Friday, January 22, 2010


Lionfish’. ‘Scorpion Volitans’. ‘Firefish', its name reveals the fiery character of the Indo-Pacific red lionfish, scientifically know as Pterois volitans/miles. With bold maroon and white zebra stripes, and a plume of feathery spines, the lionfish is a stunning specimen. Elegant. Graceful. Deadly to its prey. The red lionfish’s profuse dorsal, anal and pelvic spines deliver a venomous sting that is fatal to potential predators; painful and dangerous to humans. Native to the tropical Indo-Pacific region, red lionfish have been introduced to the Atlantic Ocean within the past several years, and gained a foothold in the coral and rocky reefs along the Gulf Stream.

Lionfish are quite eye catching with their long showy fins and intricate red and white stripe patterns. But as beautiful and delicate as those fins may appear, be warned that they are covered with venomous spines that can deliver a painful sting!
Although usually not deadly some people have had quite an adverse reaction to their poison and require emergency medical attention. However, don’t let this scare you off – Lionfish make excellent subjects for the marine aquarium. These predatory fish come from reef areas in warmer waters throughout the world. With their large mouths they quickly swallow up other fish and small crustaceans.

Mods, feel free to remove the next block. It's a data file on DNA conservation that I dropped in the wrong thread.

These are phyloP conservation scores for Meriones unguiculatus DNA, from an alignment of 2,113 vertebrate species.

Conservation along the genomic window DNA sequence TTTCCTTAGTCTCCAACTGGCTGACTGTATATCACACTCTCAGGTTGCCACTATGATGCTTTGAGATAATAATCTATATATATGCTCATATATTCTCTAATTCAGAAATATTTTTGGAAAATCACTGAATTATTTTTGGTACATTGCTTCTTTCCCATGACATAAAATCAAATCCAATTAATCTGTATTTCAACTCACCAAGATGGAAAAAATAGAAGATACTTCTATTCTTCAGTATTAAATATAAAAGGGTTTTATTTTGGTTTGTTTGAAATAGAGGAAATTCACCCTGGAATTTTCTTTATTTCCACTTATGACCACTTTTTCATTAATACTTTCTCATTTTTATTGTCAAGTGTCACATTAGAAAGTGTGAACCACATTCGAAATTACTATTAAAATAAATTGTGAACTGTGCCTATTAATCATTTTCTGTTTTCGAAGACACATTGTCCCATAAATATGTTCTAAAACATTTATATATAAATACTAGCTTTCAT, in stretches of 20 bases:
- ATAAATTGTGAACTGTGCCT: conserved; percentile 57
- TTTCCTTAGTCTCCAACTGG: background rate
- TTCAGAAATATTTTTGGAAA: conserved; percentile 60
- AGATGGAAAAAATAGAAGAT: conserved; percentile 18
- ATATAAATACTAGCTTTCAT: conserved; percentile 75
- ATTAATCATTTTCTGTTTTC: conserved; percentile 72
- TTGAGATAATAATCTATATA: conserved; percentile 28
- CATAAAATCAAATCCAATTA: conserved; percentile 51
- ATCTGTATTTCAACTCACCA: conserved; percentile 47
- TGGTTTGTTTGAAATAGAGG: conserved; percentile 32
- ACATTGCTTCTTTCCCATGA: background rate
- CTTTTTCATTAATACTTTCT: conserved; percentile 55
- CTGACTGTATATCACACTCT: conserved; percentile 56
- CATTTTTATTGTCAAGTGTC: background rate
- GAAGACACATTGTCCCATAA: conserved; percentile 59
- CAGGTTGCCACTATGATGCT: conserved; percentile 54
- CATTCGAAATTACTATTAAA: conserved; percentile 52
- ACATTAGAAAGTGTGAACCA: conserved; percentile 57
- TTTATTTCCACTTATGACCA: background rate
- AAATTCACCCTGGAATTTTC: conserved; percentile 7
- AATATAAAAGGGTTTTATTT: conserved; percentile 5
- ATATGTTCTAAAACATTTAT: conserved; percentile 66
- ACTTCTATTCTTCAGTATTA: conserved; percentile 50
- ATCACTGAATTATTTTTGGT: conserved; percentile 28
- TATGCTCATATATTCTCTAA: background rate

The smaller species of Lionfish reach a length of 6 inches while the largest can grow to 18 inches.
Lionfish are hardy adaptable creatures that get along well with each other and with other fishes, as long as they are too big to swallow. They need a large tank that is decorated with lots of rockwork with caves for shelter.
Lionfish aquariums also require an efficient filtration system along with frequent water changes to deal with the large amounts of food consumed and waste produced. Although many people love to feed them live feeder goldfish for “entertainment”, this is really not very nutritional. Lionfish should be fed a variety of fresh and prepared meaty foods including marine fish, shrimp, krill, clams, etc. Remember to be careful whenever doing any work in your tank – you don’t want to get an accidental “poke” from your pet.
It is difficult to differentiate between male and female Lionfish and efforts to breed them in captivity have been unsuccessful.